Global non-cash payments soar to 333 billion in 2012

Global non-cash payments soar to 333 billion in 2012

Global non-cash payment volumes continue to surge, with more than 333 billion transactions in 2012 as cards and mobile services grow in popularity, research from Capgemini and RBS suggests.

Overall, non-cash transactions around the world grew by 8.8% in 2011. Debit cards accounted for 124 billion transactions, up by 15.8% on 2010, with credit cards used 57 billion times, up 12.3%.

Although still making up a far small share of the pie, online and mobile payments are set for rapid growth, says the research. According to industry estimates, online transactions are expected to grow by 18.1% through 2014 to 34.8 billion, while mobile volumes will soar 58.5% to 28.9 billion.

However, Capgemini and RBS warn that these figures could be overly optimistic, suggesting that a statistical 'black hole' in emerging areas such as Africa might be leading to industry estimates on the size of the mobile payments market optimistically inflated by up to 50%.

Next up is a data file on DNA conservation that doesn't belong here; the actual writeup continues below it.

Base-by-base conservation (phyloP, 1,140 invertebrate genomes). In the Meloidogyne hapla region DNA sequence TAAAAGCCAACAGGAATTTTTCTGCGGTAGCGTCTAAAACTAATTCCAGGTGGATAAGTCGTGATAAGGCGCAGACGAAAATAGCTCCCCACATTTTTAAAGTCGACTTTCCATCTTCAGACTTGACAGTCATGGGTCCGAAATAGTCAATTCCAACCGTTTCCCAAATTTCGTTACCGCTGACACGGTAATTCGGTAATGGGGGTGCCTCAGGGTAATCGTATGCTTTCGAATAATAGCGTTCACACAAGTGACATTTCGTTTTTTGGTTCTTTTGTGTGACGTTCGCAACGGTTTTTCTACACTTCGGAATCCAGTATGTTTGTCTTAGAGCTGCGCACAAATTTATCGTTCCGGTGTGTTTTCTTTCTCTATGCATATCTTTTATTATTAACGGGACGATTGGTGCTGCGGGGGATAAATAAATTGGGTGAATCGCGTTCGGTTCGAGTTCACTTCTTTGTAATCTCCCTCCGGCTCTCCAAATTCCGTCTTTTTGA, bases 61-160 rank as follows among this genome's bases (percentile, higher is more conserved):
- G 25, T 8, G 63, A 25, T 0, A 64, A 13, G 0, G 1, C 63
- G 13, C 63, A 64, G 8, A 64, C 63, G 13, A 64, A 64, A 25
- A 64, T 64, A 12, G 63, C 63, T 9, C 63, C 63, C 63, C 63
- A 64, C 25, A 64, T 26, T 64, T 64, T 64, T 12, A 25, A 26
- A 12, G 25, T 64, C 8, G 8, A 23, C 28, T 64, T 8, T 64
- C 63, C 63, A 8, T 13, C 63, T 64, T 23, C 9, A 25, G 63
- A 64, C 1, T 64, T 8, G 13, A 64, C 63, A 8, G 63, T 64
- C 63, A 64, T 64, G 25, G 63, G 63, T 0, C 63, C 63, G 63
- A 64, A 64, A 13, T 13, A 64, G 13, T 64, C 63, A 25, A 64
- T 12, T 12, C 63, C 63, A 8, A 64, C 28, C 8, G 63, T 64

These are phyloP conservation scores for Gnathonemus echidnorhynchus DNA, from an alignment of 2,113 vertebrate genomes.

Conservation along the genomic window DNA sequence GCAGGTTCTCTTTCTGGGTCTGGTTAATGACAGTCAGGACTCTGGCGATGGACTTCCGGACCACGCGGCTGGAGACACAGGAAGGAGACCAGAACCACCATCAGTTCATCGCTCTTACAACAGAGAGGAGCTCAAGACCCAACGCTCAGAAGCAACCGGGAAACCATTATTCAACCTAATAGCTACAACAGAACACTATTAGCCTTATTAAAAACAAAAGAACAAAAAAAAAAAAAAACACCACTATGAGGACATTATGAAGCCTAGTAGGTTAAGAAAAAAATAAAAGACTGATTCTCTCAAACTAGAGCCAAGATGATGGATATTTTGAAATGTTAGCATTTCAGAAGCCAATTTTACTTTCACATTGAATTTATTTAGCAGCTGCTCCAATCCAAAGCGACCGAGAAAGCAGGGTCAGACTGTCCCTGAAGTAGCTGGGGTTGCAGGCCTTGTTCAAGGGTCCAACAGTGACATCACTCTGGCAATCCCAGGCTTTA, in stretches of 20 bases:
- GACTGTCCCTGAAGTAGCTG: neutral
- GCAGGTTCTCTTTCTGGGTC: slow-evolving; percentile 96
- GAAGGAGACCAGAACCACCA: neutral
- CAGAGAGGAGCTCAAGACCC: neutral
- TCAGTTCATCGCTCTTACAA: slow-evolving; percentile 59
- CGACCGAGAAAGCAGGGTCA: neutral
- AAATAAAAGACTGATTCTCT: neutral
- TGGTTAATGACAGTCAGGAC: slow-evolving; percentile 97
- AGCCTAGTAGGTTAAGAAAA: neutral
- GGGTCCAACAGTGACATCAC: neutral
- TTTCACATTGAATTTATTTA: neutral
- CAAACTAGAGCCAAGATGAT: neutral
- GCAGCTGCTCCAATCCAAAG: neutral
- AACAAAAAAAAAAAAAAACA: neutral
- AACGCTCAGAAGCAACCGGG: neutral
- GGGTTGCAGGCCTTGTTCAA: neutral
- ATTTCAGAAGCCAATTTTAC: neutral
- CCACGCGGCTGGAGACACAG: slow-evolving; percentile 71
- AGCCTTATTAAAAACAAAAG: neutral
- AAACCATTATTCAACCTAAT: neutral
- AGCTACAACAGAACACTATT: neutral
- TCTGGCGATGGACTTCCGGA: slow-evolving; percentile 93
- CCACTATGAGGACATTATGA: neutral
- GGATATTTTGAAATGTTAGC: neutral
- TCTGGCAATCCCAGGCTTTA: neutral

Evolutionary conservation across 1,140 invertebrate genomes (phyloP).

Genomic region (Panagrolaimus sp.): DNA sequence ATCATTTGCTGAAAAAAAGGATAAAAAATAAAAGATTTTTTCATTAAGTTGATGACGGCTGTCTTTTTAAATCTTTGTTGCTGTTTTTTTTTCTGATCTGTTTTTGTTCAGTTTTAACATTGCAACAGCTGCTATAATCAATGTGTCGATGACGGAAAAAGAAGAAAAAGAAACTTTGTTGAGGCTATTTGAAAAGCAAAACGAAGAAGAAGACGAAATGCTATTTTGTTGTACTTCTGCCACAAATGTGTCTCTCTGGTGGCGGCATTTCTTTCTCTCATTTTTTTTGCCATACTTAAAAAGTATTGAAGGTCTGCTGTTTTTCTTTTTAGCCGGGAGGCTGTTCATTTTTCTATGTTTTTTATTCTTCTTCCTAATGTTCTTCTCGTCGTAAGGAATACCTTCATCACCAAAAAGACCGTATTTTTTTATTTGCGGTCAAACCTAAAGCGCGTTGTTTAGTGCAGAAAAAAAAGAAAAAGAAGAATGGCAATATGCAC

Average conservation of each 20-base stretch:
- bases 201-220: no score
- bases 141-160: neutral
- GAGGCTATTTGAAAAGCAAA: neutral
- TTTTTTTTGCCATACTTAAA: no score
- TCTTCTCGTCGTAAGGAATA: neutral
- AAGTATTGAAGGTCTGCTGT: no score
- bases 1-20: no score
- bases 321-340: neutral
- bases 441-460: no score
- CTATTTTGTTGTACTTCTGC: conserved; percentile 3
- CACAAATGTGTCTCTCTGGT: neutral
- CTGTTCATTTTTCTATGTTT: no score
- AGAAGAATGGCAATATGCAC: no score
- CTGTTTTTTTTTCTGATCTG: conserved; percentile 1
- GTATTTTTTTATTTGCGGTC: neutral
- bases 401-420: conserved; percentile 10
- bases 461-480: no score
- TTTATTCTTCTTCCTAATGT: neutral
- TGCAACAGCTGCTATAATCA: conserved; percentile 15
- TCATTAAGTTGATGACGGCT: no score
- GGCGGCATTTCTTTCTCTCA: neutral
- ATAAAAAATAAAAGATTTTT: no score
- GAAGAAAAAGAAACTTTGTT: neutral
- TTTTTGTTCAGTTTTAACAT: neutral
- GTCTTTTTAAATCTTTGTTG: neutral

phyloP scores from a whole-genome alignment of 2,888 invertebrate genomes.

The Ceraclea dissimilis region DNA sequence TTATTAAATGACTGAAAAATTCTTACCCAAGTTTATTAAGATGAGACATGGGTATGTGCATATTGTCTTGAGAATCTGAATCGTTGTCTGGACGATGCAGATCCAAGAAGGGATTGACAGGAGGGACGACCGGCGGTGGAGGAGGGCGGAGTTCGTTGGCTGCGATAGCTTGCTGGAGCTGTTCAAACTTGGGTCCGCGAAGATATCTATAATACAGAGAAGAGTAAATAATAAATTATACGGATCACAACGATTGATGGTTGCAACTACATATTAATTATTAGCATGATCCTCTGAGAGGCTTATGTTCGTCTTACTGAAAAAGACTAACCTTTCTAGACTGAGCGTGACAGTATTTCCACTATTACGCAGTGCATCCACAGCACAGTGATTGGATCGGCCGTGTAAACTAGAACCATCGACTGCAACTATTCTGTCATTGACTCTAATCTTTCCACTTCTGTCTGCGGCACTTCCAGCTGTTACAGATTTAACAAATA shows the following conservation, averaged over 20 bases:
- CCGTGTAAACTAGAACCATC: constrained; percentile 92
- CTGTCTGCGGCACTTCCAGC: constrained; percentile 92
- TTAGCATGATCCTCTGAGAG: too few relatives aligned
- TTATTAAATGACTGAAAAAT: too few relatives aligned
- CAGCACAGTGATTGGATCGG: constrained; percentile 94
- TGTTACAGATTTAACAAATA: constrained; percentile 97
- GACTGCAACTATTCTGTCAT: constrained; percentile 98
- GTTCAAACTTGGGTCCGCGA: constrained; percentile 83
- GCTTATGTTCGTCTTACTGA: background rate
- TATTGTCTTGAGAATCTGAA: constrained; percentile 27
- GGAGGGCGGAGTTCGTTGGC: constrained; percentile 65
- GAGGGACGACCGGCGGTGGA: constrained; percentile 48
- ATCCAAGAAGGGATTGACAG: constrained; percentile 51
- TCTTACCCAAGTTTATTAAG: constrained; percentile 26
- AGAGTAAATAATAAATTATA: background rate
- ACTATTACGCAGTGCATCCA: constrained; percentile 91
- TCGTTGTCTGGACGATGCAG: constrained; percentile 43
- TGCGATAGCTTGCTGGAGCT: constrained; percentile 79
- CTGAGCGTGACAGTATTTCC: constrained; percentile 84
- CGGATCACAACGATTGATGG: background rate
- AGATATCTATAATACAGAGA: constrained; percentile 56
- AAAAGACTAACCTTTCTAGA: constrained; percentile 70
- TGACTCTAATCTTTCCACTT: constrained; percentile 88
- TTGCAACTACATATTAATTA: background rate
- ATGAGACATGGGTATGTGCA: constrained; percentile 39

When it comes to regional variations, the report says that Central Europe, the Middle East, Africa and Emerging Asia are leading the charge with growth in transaction volumes of more than 20%, with Latin America on nearly 15%.

In contrast, North America, Europe and 'mature Asia' recorded single digit growth rates, though these markets still account for more than two-thirds of global non-cash transaction volumes.

Kevin Brown, MD, global head, transaction services, RBS International Banking, says: "The unabated rise of non-cash payments is a sign of the interconnected lives we live today...In the developing markets, mobile payments are giving more people access to financial transactions, while customer-centric innovation has helped prepaid cards and virtual currency gain traction in the more developed markets."

Kevin Brown of RBS, Chris Hamilton of the Australian Payments Clearing Association, and CapGemini's Jean Lassignardie, sat down at the Finextra TY booth at Sibos in Dubai to discuss the results of the report and the implications for the global banking industry.

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